Merkaz Anash, Beis Hamedrash L’shluchim and COLlive.com present The Chassidic Perspective with Rabbi Yoel Kahn, a weekly short webcast on topics that are timely and relevant.
Rabbi Kahn, often referred to as “Reb Yoel,” is the most preeminent authority on Chabad-chassidic teachings and was the chief reviewer and transcriber of the discourses of the Lubavitcher Rebbe.
Rabbi Kahn is also the lead editor of Sefer Ha’erechim, a multi-volume encyclopedia of abstruse chassidic and mystical concepts and the head Mashpia at the Central Yeshiva Tomchei Tmimim Lubavitch at 770 Eastern Parkway in Brooklyn, NY.
This webcast is delivered in Yiddish and a transcription in English appears below or can be printed in a PDF format.
The 20th of Av, the yahrtzeit of the Rebbe’s father, R. Levi Yitzchak, occurs this Shabbos. His surviving works are all of a kabalistic nature, because although he had written thousands of pages on subjects in both niglah and kabala, they all disappeared with his arrest, and all that remains is what he composed during his exile. He possessed no seforim there, nor paper, save for the margins of a Zohar and a Tanya, and thus we only have access to those limited kabalistic writings. Yet, on occasion, even his kabalistic ideas are accessible, and what follows is one such piece.
An Impossible Kiddushin
It is well-known that the halacha always follows Rava’s opinion in his disputes with Abaye, except in six instances cited in the Gemara, known by the acronym “Ya’AL KaGaM,” where the halacha favors Abaye. The “K” in “KaGaM” is in reference to the case of “Kiddushin She’lo Nimseru L’biah,” or halachic ‘betrothal’ which cannot be consummated.
This is a case in which it is unclear which one of two sisters was ‘betrothed,’ and where it is therefore impossible to move forward because each might be the halachically forbidden sister of the true wife. Abaye and Rava’s dispute concerns the question of whether kiddushin which inherently don’t lead anywhere are valid to begin with; Rava maintains that they aren’t, Abaye disagrees, and the halacha here is in accordance with Abaye’s position.
Does Beyond Count?
Kabala and chassidus both employ the terms “p’nimius” (output personalized to its target) and “makif” (transcending it), the latter being divided further into “makif ha’karov” (near) and “makif ha’rachok” (distant). One example out of many is of a master teaching his student: What the student absorbs completely is p’mimius, what he feels he understands only superficially is makif ha’karov, since he senses a depth which is beyond him yet he is at least attuned to its existence, and that which he remains utterly oblivious to is makif ha’rachok, completely outside his sphere of comprehension.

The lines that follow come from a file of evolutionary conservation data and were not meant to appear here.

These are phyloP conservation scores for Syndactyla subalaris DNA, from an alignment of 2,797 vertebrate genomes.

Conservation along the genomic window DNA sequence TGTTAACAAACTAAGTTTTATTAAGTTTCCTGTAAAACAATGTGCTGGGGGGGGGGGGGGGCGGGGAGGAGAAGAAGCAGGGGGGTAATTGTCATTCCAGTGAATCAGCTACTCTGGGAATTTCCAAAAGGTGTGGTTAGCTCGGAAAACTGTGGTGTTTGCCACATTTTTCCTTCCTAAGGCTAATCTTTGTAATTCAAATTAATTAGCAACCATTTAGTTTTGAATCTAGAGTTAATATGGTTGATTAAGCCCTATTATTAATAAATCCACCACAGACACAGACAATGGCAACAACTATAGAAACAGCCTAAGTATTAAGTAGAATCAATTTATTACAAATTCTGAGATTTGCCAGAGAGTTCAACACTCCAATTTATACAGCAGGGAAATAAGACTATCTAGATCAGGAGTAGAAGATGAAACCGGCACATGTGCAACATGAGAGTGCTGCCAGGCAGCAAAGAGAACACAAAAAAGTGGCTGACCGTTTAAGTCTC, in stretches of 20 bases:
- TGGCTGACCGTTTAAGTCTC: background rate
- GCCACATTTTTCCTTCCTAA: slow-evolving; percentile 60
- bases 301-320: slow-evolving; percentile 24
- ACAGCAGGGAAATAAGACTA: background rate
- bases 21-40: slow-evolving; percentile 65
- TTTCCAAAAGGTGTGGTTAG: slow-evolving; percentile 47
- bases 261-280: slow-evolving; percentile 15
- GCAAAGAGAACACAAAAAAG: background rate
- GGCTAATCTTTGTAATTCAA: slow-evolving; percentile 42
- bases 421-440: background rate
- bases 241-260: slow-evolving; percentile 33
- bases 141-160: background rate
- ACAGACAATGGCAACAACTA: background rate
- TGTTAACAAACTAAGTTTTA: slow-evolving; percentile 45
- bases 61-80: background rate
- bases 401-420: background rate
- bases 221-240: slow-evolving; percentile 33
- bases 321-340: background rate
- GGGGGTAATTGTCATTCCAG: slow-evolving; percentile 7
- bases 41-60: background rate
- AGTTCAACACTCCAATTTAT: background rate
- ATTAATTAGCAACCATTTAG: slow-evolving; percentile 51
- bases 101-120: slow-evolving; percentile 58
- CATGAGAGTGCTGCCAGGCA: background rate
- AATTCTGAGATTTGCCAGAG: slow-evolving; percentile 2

In our case, “biah” is an act of p’mimius while “kiddushin” is a prefatory act of makif. But unlike an ordinary case where the abstract gives way for the personal, like a student whose vague understanding matures with time, the makif here will forever elude its target, prevented from ever being consummated. Rava was therefore arguing that something which is so aloof can’t possibly have any halachic significance, and that any spiritual matter which is utterly beyond the world’s parameters similarly can’t be reckoned with, while Abaye disagreed.
The Roof or the Heavens
The Hebrew letters of Samech and (the closed) Mem are both completely spherical with nothing inside, makif. (Since the etchings in the luchos were from end to end, the Gemara notes that these letters, the insides of which were unattached, hovered miraculously). Yet the closed Mem is merely a square, whereas the Samech is a perfect circle, suggesting that it is the greater makif. This is in consonance with the fact that Rava passed away at 40 (Mem, makif ha’karov), and Abaye at 60 (Samech, makif ha’rachok).
Moreover, as children, when asked who our brachos were directed to, Abaye and Rava both replied that it was Hashem, but when challenged to identify His location, Rava pointed at the roof, while Abaye went outside and gestured towards the heavens. Though both meant to indicate that Hashem transcends our world and comprehension, Rava sufficed with an accessible point of reference whereas Abaye pointed towards greater heights. It’s also interesting to note that a house is itself a square (Mem) while the heavens are spherical (Samech). Thus their inherently different outlooks and spiritual tendencies had already manifested themselves when they were children.
A Time to Rise Above
Ordinarily, the law favors Rava, because Abaye’s approach emanated from a plane too great for our consumption, just as the halacha follows Beis Hillel’s opinions because Beis Shamai’s words were beyond our grasp, and only once Moshiach comes will Beis Shamai’s positions be viable because we will have risen to their level.
The gist of the difference between the two approaches is that Beis Hillel’s point of departure is ‘mi’l’mata,’ our world, while Beis Shamai’s is ‘mi’l’maala,’ a perspective which will only be accessible during the messianic era. The same applies for Abaye and Rava, and we therefore generally follow Rava’s opinions; however, on occasion we catch a glimpse of a reality beyond ours, and that is why there are six instances in which Abaye’s position wins out.
The lesson here is that just as the halacha always follows Rava except in a small number of cases, we must generally act within the parameters of nature and avoid relying on miracles; however, we must sometimes switch gears and rise to a higher level, to that of Abaye.
For further learning see תורת לוי יצחק ס”ע קלז ואילך.